Leaving Home for College: Expectations for Selective Reconstruction of Self
In this article the author’s goal were to analyze the perspectives of 23 upper-middle-class high school students as they move through the college application process and contemplate leaving home. While the students in this study viewed college as a place to develop skills and knowledge to become self-supporting adults, they also viewed it as a place to find their “true” identity, or simply changing a few things about themselves. This article relates the turning point of attending college to marriage, having children, etc.
The students in this study viewed the meaning attending college as finding who they are, starting over, becoming adults, gaining independence, beginning a new life, entering the “next stage. ” All of the students were stressing more on the personal changes in identity and their opinion on themselves more than the actual move to college. It’s a mind over matter issue. Along with finding their true identity, the college bound seniors in this study viewed attending college as a time to create the person they want to be.
They view their upcoming experience as a chance to edit or revise certain parts of their “biographies. ” Also wondering if their families will miss them, if they will no longer play the role they once did before moving away for college. The students in this study were all upper middle class students. They come from families that are well off, successful parents. Most of them knew they were going to college because that’s the thought their parents engraved in their heads therefore they never questioned the idea.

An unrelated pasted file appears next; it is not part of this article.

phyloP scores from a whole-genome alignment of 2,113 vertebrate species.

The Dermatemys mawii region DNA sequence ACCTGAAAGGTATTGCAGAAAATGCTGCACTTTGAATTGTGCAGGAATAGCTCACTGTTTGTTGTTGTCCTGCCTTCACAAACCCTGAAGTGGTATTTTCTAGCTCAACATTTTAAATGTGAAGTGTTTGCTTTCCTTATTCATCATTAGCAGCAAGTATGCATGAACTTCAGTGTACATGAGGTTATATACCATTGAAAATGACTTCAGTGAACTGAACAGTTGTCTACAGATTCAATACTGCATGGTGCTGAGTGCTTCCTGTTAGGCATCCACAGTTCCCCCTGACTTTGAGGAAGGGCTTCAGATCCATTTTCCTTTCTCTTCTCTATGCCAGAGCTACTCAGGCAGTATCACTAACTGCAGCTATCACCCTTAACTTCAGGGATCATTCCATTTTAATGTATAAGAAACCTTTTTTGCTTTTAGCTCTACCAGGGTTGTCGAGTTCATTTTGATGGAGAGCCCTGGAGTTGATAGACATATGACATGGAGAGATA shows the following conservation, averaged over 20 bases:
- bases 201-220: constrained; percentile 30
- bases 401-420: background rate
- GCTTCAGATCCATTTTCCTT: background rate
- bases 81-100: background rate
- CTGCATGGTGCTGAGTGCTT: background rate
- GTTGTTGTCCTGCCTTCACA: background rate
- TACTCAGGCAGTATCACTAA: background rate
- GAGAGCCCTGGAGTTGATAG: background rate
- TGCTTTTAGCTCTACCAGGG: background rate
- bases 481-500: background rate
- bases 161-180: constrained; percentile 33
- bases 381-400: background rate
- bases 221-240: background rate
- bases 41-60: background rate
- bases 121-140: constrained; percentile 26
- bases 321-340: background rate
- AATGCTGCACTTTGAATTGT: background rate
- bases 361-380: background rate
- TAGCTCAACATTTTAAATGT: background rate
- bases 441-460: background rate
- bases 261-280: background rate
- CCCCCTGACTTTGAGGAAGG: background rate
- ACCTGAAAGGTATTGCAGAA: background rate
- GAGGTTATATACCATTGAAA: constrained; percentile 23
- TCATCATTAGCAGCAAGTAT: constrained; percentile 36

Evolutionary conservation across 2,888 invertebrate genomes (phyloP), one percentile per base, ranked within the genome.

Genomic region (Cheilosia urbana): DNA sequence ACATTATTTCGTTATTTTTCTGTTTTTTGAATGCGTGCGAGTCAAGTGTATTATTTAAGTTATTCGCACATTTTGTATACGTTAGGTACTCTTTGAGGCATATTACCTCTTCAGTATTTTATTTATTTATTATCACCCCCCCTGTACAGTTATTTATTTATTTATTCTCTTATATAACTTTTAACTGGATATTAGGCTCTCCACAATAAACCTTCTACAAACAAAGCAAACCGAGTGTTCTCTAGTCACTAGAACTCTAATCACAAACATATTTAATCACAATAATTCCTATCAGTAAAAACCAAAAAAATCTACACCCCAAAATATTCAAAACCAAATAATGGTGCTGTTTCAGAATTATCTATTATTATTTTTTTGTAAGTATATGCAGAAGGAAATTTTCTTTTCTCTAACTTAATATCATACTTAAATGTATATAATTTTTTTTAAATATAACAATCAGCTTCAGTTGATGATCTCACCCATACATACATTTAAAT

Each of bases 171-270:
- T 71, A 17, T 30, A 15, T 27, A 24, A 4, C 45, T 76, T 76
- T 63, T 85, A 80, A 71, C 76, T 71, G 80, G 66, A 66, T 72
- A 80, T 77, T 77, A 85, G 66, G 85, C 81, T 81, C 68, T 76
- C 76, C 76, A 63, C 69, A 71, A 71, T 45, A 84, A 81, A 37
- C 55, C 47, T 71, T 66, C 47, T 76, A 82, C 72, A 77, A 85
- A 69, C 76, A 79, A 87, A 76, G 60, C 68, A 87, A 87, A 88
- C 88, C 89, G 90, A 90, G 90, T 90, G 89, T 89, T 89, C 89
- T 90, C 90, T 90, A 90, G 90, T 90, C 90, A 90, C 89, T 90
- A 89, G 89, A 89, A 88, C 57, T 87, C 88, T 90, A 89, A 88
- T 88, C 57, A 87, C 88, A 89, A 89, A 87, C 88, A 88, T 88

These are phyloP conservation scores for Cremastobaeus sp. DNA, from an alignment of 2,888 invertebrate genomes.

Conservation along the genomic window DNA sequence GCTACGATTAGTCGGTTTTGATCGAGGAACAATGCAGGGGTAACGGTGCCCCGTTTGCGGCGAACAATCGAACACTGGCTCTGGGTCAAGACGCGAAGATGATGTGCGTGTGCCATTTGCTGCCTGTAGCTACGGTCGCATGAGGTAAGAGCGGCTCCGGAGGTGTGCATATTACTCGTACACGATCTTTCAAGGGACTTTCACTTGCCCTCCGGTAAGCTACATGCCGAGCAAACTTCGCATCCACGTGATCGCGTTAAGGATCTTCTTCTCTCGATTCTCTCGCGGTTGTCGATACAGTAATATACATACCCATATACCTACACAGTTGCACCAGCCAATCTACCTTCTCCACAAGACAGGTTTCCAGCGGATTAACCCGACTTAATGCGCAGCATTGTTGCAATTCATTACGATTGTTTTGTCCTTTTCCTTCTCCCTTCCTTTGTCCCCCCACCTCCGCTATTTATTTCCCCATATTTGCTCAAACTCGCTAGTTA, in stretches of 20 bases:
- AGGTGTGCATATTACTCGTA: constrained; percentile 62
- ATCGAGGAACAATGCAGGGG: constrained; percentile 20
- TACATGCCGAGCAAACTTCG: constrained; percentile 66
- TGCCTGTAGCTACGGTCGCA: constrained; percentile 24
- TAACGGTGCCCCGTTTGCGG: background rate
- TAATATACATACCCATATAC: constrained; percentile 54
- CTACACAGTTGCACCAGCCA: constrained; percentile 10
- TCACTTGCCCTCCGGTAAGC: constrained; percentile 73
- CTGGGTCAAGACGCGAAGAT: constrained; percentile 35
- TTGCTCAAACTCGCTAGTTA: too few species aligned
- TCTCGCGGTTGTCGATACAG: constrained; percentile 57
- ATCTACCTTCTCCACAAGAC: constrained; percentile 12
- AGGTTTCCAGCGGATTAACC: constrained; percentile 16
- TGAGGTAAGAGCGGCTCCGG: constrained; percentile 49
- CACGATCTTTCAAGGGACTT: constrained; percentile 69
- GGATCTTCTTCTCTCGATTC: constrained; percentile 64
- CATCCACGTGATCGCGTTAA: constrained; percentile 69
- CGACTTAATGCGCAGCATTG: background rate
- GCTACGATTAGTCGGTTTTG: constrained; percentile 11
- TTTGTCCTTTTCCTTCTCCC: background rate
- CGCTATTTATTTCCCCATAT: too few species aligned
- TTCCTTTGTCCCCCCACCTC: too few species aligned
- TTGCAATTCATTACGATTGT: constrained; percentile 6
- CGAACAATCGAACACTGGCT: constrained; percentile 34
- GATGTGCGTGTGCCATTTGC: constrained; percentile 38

Other students just want to keep their social class, coming from a well off family; they themselves also want to be set for their futures. The chapter book that relates to this article, states that academic achievement varies by social class. Basically meaning the more money your family has, the higher chance you have in attending college. That is true in most cases. Just as mentioned above, most of the students in this study wanted to carry their social class, and others were going because their parents went.
Also, being raised in a low-income family doesn’t predict academic failure. The choice of attending college is mostly up to the person not their background. Many students undergo different experiences in college. Their journey never goes as expected. Along with many experiences are changes. The experience of college changes a lot of students, sometime for the better, others for the worse. It depends wholly on the change the student wants to bring upon their life.